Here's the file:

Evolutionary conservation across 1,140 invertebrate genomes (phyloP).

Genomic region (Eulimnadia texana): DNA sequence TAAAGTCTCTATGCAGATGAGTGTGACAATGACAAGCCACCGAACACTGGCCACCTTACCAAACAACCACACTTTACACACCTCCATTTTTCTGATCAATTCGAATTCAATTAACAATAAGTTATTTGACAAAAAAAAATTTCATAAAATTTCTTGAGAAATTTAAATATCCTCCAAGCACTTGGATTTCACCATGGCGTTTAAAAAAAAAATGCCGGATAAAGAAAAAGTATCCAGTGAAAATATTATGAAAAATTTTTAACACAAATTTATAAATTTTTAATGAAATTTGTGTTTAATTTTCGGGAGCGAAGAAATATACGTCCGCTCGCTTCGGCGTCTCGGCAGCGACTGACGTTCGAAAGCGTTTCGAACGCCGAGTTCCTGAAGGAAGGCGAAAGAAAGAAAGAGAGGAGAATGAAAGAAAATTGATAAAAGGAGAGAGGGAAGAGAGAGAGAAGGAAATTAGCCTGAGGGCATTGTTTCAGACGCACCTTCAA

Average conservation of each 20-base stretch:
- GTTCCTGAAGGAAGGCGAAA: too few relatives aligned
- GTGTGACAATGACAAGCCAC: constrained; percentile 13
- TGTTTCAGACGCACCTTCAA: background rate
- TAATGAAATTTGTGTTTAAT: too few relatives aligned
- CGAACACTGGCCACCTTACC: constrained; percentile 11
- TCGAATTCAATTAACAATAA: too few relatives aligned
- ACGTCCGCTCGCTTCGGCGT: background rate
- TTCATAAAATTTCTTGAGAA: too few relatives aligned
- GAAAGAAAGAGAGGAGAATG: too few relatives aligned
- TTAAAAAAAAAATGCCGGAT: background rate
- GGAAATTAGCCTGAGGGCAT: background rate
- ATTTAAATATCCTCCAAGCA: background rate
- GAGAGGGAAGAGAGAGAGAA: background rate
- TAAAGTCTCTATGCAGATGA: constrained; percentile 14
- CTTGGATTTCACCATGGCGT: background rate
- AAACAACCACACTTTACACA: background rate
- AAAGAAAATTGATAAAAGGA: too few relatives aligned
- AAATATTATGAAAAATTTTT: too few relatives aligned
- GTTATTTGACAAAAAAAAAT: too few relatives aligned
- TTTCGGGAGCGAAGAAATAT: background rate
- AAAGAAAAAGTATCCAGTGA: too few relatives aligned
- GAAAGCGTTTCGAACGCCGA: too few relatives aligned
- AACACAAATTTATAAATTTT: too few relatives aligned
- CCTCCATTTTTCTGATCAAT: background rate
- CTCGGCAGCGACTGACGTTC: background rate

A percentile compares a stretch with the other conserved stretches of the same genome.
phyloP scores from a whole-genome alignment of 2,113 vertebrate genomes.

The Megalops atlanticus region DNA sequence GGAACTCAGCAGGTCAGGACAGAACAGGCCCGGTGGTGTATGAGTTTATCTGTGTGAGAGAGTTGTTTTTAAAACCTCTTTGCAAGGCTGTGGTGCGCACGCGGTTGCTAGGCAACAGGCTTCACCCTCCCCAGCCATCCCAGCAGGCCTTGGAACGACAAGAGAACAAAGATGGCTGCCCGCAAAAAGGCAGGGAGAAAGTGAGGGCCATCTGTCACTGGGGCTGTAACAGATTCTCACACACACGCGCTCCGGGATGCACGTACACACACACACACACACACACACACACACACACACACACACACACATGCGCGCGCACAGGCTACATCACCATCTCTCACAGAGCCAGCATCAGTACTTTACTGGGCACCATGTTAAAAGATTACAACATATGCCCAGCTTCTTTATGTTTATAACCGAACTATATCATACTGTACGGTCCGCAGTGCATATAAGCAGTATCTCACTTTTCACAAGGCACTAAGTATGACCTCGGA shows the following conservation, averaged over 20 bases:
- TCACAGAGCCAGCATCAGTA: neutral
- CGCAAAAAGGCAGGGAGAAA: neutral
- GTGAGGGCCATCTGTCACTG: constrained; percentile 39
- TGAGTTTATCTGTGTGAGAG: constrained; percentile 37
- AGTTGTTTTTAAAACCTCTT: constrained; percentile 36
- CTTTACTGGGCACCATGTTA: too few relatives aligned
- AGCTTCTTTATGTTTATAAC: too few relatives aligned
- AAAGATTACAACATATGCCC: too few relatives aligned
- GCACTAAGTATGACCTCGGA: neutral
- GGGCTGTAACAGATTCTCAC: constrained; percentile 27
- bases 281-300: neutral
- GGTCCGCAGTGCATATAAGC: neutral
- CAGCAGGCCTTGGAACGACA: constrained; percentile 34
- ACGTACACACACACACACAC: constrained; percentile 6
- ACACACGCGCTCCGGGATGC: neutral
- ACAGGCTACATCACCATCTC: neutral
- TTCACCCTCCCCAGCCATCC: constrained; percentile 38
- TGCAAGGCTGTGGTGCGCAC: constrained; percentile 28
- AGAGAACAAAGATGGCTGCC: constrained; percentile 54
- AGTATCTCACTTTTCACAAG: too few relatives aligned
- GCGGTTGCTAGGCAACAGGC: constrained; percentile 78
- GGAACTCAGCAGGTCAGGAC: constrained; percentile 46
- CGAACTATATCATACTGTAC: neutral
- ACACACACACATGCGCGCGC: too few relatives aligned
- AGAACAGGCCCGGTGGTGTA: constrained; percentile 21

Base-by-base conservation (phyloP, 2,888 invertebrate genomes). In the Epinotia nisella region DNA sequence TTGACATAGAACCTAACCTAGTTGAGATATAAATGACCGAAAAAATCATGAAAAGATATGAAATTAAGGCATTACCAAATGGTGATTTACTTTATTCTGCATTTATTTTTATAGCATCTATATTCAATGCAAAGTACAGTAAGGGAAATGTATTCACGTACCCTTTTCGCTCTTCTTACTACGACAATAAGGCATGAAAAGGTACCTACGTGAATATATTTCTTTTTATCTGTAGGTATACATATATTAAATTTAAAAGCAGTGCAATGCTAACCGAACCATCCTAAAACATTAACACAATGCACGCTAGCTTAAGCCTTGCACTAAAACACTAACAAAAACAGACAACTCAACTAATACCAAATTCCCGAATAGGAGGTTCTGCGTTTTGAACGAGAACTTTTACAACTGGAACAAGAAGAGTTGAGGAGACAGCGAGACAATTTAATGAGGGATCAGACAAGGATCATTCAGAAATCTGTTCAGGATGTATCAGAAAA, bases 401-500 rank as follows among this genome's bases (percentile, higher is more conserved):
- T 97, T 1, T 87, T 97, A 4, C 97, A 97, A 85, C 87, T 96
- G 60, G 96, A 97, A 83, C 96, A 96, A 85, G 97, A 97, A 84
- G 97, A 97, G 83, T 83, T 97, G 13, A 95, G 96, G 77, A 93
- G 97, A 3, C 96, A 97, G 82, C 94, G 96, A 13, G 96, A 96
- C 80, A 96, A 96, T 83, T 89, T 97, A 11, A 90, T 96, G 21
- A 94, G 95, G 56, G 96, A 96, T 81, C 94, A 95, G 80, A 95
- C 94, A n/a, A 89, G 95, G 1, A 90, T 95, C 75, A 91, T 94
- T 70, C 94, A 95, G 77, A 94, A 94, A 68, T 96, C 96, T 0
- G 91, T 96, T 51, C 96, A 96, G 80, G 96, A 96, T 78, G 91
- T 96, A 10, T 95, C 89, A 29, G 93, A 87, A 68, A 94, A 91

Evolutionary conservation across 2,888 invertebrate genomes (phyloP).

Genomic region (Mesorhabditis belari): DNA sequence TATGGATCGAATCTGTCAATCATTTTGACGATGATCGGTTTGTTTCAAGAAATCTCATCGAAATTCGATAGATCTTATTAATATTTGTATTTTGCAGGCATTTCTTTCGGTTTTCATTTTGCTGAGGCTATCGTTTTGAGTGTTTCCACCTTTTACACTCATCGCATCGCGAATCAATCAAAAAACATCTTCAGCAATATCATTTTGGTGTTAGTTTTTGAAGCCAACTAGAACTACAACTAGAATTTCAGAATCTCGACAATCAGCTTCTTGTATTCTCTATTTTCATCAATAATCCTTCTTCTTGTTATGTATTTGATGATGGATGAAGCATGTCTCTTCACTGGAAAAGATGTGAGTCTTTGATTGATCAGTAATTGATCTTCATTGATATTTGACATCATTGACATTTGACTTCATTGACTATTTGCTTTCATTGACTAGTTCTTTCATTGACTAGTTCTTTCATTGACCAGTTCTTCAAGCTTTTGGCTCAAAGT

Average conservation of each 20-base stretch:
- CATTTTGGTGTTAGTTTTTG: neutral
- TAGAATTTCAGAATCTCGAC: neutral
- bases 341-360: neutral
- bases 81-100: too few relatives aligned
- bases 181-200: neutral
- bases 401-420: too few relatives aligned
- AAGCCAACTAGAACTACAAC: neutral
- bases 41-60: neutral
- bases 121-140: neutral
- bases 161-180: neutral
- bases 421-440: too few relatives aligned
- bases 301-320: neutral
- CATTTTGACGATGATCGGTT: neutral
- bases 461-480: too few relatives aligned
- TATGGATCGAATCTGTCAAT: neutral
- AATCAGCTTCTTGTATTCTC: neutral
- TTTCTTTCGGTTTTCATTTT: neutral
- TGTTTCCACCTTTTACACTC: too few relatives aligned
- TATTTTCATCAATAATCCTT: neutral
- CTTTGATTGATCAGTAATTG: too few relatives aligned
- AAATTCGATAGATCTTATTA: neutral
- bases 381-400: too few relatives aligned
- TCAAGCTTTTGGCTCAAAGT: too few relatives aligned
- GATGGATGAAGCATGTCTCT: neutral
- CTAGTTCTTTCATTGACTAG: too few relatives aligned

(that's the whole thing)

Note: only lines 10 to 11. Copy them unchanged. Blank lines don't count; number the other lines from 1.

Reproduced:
- ACGTCCGCTCGCTTCGGCGT: background rate
- TTCATAAAATTTCTTGAGAA: too few relatives aligned